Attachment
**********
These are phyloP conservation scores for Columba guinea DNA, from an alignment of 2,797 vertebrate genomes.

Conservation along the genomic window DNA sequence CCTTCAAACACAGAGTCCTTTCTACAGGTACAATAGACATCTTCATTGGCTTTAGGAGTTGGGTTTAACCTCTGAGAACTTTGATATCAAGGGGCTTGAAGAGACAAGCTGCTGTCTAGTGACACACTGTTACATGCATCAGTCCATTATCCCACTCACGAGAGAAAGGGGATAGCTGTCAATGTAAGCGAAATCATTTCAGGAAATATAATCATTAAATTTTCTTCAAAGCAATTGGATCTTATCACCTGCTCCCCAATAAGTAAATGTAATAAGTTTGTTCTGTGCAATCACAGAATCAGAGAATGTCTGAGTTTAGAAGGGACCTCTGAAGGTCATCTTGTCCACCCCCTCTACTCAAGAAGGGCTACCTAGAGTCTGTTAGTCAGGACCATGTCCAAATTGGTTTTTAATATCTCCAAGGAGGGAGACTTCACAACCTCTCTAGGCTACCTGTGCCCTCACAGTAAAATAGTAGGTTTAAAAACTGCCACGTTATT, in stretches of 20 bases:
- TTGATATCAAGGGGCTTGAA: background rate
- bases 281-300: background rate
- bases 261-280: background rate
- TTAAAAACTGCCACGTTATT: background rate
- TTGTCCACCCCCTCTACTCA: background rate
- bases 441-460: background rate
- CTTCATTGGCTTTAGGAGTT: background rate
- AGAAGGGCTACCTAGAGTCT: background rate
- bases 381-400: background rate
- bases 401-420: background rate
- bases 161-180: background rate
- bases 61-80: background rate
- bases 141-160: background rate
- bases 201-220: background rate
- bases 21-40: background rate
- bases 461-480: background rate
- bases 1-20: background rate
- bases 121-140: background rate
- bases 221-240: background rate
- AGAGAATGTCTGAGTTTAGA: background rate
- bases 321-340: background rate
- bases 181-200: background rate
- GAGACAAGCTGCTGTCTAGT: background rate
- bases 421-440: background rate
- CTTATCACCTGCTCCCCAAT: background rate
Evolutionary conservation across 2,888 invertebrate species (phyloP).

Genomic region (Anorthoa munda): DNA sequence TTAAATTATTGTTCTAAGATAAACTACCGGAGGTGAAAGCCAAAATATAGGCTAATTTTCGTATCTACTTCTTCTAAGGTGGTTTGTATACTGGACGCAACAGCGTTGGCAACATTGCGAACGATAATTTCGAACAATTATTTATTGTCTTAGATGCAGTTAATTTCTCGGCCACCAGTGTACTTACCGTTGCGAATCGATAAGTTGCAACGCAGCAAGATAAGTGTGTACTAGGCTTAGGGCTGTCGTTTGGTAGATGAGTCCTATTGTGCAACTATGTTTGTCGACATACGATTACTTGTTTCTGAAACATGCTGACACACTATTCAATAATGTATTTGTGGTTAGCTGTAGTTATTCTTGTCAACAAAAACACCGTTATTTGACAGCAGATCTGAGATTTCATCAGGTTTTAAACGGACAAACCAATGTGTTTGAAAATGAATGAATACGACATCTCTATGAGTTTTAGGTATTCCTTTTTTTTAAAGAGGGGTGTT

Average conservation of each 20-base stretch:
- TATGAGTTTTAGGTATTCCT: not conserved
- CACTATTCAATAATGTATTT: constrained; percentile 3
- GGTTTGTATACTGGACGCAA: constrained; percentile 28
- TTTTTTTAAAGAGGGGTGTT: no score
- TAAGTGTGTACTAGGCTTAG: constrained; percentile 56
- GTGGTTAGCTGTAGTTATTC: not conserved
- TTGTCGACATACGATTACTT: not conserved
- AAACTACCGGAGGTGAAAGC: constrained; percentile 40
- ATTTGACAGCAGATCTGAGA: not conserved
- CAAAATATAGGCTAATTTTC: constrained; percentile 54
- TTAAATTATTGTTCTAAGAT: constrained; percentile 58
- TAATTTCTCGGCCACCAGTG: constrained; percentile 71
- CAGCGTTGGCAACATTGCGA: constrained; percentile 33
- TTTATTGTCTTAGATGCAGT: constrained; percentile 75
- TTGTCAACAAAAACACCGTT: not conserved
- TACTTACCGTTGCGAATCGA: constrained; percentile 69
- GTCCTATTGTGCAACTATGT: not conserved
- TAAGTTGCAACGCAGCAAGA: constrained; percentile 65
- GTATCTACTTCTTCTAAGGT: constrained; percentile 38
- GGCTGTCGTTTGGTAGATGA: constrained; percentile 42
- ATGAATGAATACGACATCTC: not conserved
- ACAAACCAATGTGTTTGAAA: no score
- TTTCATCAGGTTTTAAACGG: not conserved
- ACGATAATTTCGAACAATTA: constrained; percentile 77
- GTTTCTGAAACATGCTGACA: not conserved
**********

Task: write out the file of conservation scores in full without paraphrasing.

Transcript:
These are phyloP conservation scores for Columba guinea DNA, from an alignment of 2,797 vertebrate genomes.

Conservation along the genomic window DNA sequence CCTTCAAACACAGAGTCCTTTCTACAGGTACAATAGACATCTTCATTGGCTTTAGGAGTTGGGTTTAACCTCTGAGAACTTTGATATCAAGGGGCTTGAAGAGACAAGCTGCTGTCTAGTGACACACTGTTACATGCATCAGTCCATTATCCCACTCACGAGAGAAAGGGGATAGCTGTCAATGTAAGCGAAATCATTTCAGGAAATATAATCATTAAATTTTCTTCAAAGCAATTGGATCTTATCACCTGCTCCCCAATAAGTAAATGTAATAAGTTTGTTCTGTGCAATCACAGAATCAGAGAATGTCTGAGTTTAGAAGGGACCTCTGAAGGTCATCTTGTCCACCCCCTCTACTCAAGAAGGGCTACCTAGAGTCTGTTAGTCAGGACCATGTCCAAATTGGTTTTTAATATCTCCAAGGAGGGAGACTTCACAACCTCTCTAGGCTACCTGTGCCCTCACAGTAAAATAGTAGGTTTAAAAACTGCCACGTTATT, in stretches of 20 bases:
- TTGATATCAAGGGGCTTGAA: background rate
- bases 281-300: background rate
- bases 261-280: background rate
- TTAAAAACTGCCACGTTATT: background rate
- TTGTCCACCCCCTCTACTCA: background rate
- bases 441-460: background rate
- CTTCATTGGCTTTAGGAGTT: background rate
- AGAAGGGCTACCTAGAGTCT: background rate
- bases 381-400: background rate
- bases 401-420: background rate
- bases 161-180: background rate
- bases 61-80: background rate
- bases 141-160: background rate
- bases 201-220: background rate
- bases 21-40: background rate
- bases 461-480: background rate
- bases 1-20: background rate
- bases 121-140: background rate
- bases 221-240: background rate
- AGAGAATGTCTGAGTTTAGA: background rate
- bases 321-340: background rate
- bases 181-200: background rate
- GAGACAAGCTGCTGTCTAGT: background rate
- bases 421-440: background rate
- CTTATCACCTGCTCCCCAAT: background rate
Evolutionary conservation across 2,888 invertebrate species (phyloP).

Genomic region (Anorthoa munda): DNA sequence TTAAATTATTGTTCTAAGATAAACTACCGGAGGTGAAAGCCAAAATATAGGCTAATTTTCGTATCTACTTCTTCTAAGGTGGTTTGTATACTGGACGCAACAGCGTTGGCAACATTGCGAACGATAATTTCGAACAATTATTTATTGTCTTAGATGCAGTTAATTTCTCGGCCACCAGTGTACTTACCGTTGCGAATCGATAAGTTGCAACGCAGCAAGATAAGTGTGTACTAGGCTTAGGGCTGTCGTTTGGTAGATGAGTCCTATTGTGCAACTATGTTTGTCGACATACGATTACTTGTTTCTGAAACATGCTGACACACTATTCAATAATGTATTTGTGGTTAGCTGTAGTTATTCTTGTCAACAAAAACACCGTTATTTGACAGCAGATCTGAGATTTCATCAGGTTTTAAACGGACAAACCAATGTGTTTGAAAATGAATGAATACGACATCTCTATGAGTTTTAGGTATTCCTTTTTTTTAAAGAGGGGTGTT

Average conservation of each 20-base stretch:
- TATGAGTTTTAGGTATTCCT: not conserved
- CACTATTCAATAATGTATTT: constrained; percentile 3
- GGTTTGTATACTGGACGCAA: constrained; percentile 28
- TTTTTTTAAAGAGGGGTGTT: no score
- TAAGTGTGTACTAGGCTTAG: constrained; percentile 56
- GTGGTTAGCTGTAGTTATTC: not conserved
- TTGTCGACATACGATTACTT: not conserved
- AAACTACCGGAGGTGAAAGC: constrained; percentile 40
- ATTTGACAGCAGATCTGAGA: not conserved
- CAAAATATAGGCTAATTTTC: constrained; percentile 54
- TTAAATTATTGTTCTAAGAT: constrained; percentile 58
- TAATTTCTCGGCCACCAGTG: constrained; percentile 71
- CAGCGTTGGCAACATTGCGA: constrained; percentile 33
- TTTATTGTCTTAGATGCAGT: constrained; percentile 75
- TTGTCAACAAAAACACCGTT: not conserved
- TACTTACCGTTGCGAATCGA: constrained; percentile 69
- GTCCTATTGTGCAACTATGT: not conserved
- TAAGTTGCAACGCAGCAAGA: constrained; percentile 65
- GTATCTACTTCTTCTAAGGT: constrained; percentile 38
- GGCTGTCGTTTGGTAGATGA: constrained; percentile 42
- ATGAATGAATACGACATCTC: not conserved
- ACAAACCAATGTGTTTGAAA: no score
- TTTCATCAGGTTTTAAACGG: not conserved
- ACGATAATTTCGAACAATTA: constrained; percentile 77
- GTTTCTGAAACATGCTGACA: not conserved